I usually don’t spy on my son, but a parent in our neighborhood reached out to me recently to tell me that she is certain that my son (and a few other kids) is using drugs. She shared a print out of my son’s Facebook, which showed a number of concerning things, including photos or marijuana leaves and references to getting high. When I confronted my son with what I discovered, he denied any drug use and was upset with me for viewing his Facebook page without his permission.
At 18, he feels that he should have a right to complete privacy and that I should just trust him. I have noticed that something hasn’t been quite right with him over the past few months, but I just chalked it up to normal teen stuff. My husband thinks that we should test him for drugs, but I think that that would only upset our son more. He’s leaving for school soon, and I don’t really know what to do. I’d love to get your thoughts on our situation.
The prevalence of illicit drug use across the nation remains at a very concerning level. According to the CDC, 9.2 percent of all Americans age 12 years and older have used some sort of drug recreationally within the past month. While 2012 data show that marijuana continues to be the most commonly used and abused substance (14.8 million users), many teens and adults are also using other sorts of drugs – cocaine (2.4 million users), prescription medications (7 million non-medical users), heroin (669,000 users), hallucinogens (1 million users) and methamphetamine (731,000 users) are the top contenders.
Drug use does not discriminate across socioeconomic status; you will find drug users amongst the poor, the middle class, the upper middle class and the wealthy. In fact, most illegal drug users are gainfully employed. And Loudoun County is not secluded from or immune to drug abuse and/or dependence. Drugs are most certainly at your son’s high school (public or private), and they are in your neighborhood. Recently in the news, use of the deadly new designer drug known as “25i,” “Smiles” and “N-Bomb” by three teen girls (ages: 13-18 years) in a Lansdowne home led to police involvement and their hospitalization.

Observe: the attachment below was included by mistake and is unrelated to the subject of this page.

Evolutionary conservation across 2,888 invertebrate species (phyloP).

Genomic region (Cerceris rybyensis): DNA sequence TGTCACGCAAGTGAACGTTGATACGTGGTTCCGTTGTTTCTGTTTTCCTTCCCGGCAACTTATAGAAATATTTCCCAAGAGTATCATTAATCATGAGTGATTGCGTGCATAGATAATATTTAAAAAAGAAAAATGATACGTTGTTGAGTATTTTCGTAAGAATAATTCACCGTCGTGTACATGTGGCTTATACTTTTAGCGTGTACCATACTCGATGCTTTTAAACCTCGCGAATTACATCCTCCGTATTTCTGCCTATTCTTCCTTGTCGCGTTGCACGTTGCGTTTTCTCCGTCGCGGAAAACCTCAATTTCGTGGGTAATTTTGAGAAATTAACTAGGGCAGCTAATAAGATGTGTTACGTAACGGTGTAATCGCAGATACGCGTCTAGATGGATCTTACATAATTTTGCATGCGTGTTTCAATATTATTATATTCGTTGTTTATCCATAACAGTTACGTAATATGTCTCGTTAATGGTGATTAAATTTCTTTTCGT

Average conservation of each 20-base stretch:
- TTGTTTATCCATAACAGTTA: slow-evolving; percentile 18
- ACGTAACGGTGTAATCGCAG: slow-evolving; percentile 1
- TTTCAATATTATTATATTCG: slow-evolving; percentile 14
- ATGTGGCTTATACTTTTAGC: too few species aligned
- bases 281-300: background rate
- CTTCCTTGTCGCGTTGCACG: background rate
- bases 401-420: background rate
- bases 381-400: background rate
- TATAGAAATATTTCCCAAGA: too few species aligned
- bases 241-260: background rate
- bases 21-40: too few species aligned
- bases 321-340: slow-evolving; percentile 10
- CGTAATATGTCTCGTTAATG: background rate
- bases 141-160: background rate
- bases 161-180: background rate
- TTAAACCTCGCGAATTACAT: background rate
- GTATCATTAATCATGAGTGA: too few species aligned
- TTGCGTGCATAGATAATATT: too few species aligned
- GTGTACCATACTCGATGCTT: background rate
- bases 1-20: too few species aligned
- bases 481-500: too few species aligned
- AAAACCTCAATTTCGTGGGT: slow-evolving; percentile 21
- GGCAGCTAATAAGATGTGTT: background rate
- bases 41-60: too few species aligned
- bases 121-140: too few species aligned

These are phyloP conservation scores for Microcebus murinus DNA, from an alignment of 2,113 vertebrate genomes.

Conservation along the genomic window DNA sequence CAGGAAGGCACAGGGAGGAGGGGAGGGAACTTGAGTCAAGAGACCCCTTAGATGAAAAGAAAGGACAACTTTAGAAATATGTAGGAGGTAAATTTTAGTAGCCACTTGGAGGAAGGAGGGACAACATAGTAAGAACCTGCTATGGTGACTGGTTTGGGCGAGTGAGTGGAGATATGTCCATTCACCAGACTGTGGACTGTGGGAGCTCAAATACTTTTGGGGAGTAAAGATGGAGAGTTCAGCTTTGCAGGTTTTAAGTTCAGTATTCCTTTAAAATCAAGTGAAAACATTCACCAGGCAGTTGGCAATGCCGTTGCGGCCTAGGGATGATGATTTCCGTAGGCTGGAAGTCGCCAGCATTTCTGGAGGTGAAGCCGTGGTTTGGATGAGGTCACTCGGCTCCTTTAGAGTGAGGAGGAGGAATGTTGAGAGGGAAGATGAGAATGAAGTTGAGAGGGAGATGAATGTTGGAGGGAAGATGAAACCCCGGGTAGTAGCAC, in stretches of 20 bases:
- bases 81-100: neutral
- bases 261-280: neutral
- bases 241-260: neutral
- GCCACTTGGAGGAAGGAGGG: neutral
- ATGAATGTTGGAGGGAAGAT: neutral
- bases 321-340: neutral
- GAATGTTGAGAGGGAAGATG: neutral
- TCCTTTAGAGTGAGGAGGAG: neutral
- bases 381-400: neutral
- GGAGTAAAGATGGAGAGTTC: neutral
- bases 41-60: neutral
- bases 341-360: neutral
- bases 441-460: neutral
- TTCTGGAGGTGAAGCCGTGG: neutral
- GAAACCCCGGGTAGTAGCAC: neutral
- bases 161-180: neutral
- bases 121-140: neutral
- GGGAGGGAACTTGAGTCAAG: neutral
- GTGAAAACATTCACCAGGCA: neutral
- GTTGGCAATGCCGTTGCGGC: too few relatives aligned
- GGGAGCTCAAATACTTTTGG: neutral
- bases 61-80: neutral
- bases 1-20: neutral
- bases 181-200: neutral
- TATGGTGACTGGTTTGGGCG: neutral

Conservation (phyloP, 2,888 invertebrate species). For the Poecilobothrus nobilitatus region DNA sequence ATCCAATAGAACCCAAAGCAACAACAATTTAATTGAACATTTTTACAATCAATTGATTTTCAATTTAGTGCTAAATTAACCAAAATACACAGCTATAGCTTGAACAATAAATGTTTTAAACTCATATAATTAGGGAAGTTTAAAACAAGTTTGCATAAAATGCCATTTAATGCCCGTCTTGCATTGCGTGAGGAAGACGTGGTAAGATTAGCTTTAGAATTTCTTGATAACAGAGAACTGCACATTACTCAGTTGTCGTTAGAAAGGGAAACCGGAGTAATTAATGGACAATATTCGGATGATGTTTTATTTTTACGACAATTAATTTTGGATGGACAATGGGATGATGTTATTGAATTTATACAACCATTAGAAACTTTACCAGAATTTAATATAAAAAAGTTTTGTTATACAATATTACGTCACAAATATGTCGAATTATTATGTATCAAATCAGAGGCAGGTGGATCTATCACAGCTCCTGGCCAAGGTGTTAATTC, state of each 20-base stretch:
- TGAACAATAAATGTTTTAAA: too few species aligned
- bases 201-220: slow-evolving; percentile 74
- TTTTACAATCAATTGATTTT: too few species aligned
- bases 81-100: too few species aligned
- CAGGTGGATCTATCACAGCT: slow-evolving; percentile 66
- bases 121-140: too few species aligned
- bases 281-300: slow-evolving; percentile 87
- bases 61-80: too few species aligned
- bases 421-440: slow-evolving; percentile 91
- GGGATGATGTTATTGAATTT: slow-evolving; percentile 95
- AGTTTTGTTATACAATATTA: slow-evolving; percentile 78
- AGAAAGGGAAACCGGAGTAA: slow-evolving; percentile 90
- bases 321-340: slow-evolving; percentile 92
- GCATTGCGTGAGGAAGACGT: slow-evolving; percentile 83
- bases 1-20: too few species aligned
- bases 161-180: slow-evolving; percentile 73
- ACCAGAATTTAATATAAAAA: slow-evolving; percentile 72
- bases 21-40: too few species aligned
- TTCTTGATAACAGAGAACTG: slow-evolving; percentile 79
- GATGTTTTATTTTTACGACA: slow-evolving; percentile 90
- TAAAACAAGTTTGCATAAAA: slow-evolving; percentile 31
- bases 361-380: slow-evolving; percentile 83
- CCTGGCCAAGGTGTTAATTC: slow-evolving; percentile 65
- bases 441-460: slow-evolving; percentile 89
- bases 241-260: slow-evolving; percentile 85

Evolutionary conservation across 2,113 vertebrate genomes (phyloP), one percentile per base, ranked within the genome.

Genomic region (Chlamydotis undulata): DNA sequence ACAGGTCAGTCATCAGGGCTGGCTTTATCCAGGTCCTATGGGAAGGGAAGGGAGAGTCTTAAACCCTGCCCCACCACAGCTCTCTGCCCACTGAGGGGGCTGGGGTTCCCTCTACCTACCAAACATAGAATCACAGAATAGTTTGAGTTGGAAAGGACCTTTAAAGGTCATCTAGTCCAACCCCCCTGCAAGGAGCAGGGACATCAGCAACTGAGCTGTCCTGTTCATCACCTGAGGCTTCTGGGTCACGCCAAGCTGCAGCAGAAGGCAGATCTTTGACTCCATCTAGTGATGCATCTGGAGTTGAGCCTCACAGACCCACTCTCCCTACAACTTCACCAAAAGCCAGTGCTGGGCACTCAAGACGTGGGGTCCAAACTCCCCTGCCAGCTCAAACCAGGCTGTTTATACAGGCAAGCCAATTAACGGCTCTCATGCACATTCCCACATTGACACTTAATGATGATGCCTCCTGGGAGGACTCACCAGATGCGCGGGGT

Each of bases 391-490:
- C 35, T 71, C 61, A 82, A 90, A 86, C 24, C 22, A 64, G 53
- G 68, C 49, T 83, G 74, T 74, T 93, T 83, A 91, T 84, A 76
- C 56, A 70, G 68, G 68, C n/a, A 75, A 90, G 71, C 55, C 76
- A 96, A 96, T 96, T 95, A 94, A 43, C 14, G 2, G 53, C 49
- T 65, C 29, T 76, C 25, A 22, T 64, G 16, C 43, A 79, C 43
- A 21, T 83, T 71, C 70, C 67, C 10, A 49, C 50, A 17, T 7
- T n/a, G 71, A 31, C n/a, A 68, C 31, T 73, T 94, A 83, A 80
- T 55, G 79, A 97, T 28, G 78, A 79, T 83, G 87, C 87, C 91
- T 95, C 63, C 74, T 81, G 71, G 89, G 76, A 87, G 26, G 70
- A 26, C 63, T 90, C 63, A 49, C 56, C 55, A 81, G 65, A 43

As the director of a private practice that assesses and treats individuals with substance abuse problems and alcoholism, I can tell you first hand that teen drug use in Loudoun County is a very real problem and your concern is valid. Not surprisingly, I received a number of phone calls from concerned parents regarding their own children in response to the recent Lansdowne incident. However, based off of the limited information you have provided here, it is not clear to me if your son is abusing drugs. His seemingly proud posts and interest in marijuana may simply be his attempt to be cool and to fit in with others or it may reflect a more serious problem for him.
There are a number of general signs for alcohol and drug use to watch for as a parent, which I have listed below:
- A shift from normal patterns of behavior and interests
- Mood changes and/or attitude problems
- Disrespect and a lack of cooperation with family rules and responsibilities
- Declining grades and/or sudden academic struggles
- School truancy and/or a lack of interest in school
- Having a decreased interest in activities or dropping out of activities
- Changing friendships (and not allowing you to meet certain friends)
- Erratic, hostile or aggressive behaviors